Ten Cate, O. Th. J., Kusurkar, R. A., & Williams, G. C. (2011). How self-determination theory can assist our un-derstanding of the teaching and learning processes in medical education. Medical Teacher, 33, 961–973.
Thurackal, J. T., Corveleyn, J., & Dezutter, J. (2016). Personality and self-compassion: Exploring their relation-ship in an Indian context. European Journal of Mental Health, 11, 18–35.
Tiwari, G. K., Pandey, R., Rai, P. K., Pandey, R., Verma, Y., Parihar, P., Ahirwar, G., Tiwari, A. S., & Mandal, S. P. (2020). Self-compassion as an intrapersonal resource of perceived positive mental health outcomes: a thematic analysis. Mental Health, Religion & Culture.
Tóth-Király, I., & Neff, K. D. (2020). Is self-compassion universal? Support for the measurement invariance of the self-compassion scale across populations. Assessment.
Verma, Y., & Tiwari, G. K. (2017). Self-compassion as the predictor of flourishing of the students. The Interna-tional Journal of Indian Psychology, 4, 10–29.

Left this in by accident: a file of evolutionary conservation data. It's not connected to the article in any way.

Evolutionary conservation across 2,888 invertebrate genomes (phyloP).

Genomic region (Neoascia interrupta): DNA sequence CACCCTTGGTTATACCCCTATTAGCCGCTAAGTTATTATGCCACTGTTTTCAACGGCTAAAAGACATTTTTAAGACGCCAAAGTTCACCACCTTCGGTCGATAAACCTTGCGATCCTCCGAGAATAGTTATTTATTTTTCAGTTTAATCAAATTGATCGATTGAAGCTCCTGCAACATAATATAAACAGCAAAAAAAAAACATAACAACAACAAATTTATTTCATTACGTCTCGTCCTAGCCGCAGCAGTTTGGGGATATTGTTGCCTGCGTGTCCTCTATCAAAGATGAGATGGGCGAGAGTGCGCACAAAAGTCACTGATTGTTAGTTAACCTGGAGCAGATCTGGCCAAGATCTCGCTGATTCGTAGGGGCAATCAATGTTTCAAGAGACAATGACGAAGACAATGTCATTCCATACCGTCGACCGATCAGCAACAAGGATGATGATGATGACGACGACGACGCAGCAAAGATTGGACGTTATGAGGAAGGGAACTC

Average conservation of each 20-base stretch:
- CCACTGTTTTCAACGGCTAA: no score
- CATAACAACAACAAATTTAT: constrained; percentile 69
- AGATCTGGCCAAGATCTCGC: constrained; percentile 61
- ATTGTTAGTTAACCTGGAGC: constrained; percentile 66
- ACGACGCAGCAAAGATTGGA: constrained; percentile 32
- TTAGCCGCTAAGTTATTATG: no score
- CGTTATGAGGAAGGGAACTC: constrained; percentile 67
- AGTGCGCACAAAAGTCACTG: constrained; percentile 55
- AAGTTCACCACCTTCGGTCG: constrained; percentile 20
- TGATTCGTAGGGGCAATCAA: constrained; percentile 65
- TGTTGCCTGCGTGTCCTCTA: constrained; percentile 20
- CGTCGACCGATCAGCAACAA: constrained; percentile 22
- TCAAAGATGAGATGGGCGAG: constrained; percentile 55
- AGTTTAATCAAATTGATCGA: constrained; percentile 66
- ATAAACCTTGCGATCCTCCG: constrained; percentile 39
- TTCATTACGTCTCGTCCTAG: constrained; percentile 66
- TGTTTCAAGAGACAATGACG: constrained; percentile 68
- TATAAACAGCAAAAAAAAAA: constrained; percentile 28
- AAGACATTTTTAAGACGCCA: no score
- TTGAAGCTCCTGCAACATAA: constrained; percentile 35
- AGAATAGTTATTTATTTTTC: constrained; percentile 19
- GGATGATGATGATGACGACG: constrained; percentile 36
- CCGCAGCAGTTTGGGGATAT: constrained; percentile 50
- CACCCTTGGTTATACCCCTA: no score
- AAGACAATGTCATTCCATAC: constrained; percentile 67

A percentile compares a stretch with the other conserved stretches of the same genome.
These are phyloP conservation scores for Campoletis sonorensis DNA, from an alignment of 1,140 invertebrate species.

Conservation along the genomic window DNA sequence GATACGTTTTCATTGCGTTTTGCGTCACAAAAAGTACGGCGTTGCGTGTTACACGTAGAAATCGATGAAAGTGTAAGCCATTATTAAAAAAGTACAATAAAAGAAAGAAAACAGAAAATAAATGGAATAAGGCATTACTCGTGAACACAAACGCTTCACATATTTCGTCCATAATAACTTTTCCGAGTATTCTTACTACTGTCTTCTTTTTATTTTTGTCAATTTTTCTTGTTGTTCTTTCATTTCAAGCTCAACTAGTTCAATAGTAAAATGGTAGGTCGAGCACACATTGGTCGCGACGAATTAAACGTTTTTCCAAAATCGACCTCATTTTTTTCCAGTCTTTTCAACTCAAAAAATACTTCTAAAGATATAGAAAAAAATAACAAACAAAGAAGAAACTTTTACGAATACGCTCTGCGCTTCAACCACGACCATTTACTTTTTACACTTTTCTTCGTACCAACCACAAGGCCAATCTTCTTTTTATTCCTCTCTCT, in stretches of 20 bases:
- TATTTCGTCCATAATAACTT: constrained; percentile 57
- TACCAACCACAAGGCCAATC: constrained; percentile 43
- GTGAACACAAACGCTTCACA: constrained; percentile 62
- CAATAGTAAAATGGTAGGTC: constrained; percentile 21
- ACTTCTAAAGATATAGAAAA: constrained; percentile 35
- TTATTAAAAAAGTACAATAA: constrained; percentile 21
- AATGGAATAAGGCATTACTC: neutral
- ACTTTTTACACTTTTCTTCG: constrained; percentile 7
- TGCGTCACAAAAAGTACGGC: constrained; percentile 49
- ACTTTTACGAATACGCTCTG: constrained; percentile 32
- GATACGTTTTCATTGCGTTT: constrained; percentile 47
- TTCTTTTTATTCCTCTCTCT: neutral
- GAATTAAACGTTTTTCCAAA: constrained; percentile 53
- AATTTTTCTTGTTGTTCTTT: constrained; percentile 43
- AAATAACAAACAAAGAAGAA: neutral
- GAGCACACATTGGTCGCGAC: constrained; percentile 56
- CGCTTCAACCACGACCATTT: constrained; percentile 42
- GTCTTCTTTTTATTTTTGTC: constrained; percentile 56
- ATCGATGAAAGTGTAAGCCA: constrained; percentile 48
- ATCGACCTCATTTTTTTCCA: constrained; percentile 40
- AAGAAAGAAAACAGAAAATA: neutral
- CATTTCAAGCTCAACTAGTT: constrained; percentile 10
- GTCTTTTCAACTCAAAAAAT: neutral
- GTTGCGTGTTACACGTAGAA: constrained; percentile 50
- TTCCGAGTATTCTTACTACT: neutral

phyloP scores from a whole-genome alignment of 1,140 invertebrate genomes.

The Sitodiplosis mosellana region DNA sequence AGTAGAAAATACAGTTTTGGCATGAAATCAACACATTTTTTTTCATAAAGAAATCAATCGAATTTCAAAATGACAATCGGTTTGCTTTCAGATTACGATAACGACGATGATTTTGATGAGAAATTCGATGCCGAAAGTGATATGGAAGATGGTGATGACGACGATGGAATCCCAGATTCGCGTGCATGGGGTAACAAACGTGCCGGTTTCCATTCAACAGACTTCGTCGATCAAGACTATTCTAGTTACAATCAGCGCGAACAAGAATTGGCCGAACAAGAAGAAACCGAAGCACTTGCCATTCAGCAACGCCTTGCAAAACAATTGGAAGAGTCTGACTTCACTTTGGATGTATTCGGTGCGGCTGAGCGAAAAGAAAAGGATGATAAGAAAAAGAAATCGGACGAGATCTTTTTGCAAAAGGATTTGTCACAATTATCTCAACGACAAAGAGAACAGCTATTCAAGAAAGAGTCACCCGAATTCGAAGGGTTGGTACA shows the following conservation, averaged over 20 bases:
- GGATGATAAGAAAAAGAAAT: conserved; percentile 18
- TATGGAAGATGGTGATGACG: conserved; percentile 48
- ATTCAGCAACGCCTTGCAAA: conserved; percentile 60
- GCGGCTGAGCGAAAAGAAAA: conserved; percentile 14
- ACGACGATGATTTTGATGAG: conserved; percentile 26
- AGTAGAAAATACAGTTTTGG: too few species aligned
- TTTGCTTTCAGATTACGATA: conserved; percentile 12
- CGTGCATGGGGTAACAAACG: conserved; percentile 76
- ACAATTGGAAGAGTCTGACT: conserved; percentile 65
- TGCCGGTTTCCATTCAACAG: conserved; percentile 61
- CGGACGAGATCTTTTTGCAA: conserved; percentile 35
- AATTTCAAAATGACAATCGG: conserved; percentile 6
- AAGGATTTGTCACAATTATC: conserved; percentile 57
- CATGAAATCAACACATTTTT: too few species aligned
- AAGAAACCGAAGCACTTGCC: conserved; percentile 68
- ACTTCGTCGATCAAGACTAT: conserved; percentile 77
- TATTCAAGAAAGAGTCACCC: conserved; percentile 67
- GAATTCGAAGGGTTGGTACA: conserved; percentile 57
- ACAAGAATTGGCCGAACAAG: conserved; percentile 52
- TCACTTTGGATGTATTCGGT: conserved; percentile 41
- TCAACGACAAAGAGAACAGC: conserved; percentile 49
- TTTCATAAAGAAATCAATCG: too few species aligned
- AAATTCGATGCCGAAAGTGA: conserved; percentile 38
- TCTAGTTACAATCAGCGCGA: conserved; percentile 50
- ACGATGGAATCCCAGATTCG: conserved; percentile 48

Werner, K. H., Jazaieri, H., Goldin, P. R., Ziv, M., Heimberg, R. G., & Gross, J. J. (2012). Self-compassion and social anxiety disorder. Anxiety, Stress, and Coping, 25, 543–558.
Williams, J. G., Stark, S. K., & Foster, E. E. (2008). The relationships among self-compassion, motivation, and procrastination. American Journal of Psychological Research, 4, 37–44.
Wolf, D. B. (1998). The Vedic personality inventory: a study of the Gunas. Journal of Indian Psychology, 16, 26–43.
Zhang, J. W., & Chen, S. (2016). Self-compassion promotes personal improvement from regret experiences via acceptance. Personality and Social Psychology Bulletin, 42, 244–258.
Zuroff, D. C., Igreja, I., & Mongrain, M. (1990). Dysfunctional attitudes, dependency, and self-criticism as pre-dictors of depressive mood states: a 12-month longitudinal study. Cognitive Therapy and Research, 14, 315–326.
Copyright: © Institute of Psychology, University of Gdansk This is an Open Access journal, all articles are distributed under the terms of the Creative Commons Attribution-NonCommercial-ShareAlike 4.0 International (CC BY-NC-SA 4.0) License (, allowing third parties to copy and redistribute the material in any medium or format and to remix, transform, and build upon the material, provided the original work is properly cited and states its license.
Journals System - logo
Scroll to top